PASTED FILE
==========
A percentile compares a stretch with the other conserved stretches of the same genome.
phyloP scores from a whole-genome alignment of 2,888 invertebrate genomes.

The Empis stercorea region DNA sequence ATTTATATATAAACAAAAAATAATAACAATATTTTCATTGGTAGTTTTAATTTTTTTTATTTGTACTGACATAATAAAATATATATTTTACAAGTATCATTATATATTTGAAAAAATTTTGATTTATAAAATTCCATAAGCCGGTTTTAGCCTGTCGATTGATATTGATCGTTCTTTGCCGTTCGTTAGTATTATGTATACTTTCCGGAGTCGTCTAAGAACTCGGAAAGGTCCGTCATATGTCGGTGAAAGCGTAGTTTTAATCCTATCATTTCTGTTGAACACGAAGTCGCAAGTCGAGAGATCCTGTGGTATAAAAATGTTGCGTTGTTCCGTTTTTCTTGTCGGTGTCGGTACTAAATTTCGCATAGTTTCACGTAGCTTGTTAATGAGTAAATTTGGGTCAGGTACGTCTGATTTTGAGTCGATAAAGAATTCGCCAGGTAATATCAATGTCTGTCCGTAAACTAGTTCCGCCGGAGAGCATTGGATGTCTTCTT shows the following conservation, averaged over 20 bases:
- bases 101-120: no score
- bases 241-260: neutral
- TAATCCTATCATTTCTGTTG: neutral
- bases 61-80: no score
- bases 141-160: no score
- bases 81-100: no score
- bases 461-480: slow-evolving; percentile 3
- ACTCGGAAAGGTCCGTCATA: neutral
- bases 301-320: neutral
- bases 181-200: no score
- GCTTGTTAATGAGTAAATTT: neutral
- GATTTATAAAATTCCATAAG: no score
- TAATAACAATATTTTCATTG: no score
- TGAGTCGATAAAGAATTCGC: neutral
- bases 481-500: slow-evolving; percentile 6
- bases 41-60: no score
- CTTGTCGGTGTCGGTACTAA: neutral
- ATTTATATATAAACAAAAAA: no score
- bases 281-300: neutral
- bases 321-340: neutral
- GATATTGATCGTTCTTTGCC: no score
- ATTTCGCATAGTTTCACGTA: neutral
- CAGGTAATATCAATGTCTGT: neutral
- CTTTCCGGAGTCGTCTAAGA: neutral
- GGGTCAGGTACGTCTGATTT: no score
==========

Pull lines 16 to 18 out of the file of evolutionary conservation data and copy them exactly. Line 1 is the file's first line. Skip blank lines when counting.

- TAATAACAATATTTTCATTG: no score
- TGAGTCGATAAAGAATTCGC: neutral
- bases 481-500: slow-evolving; percentile 6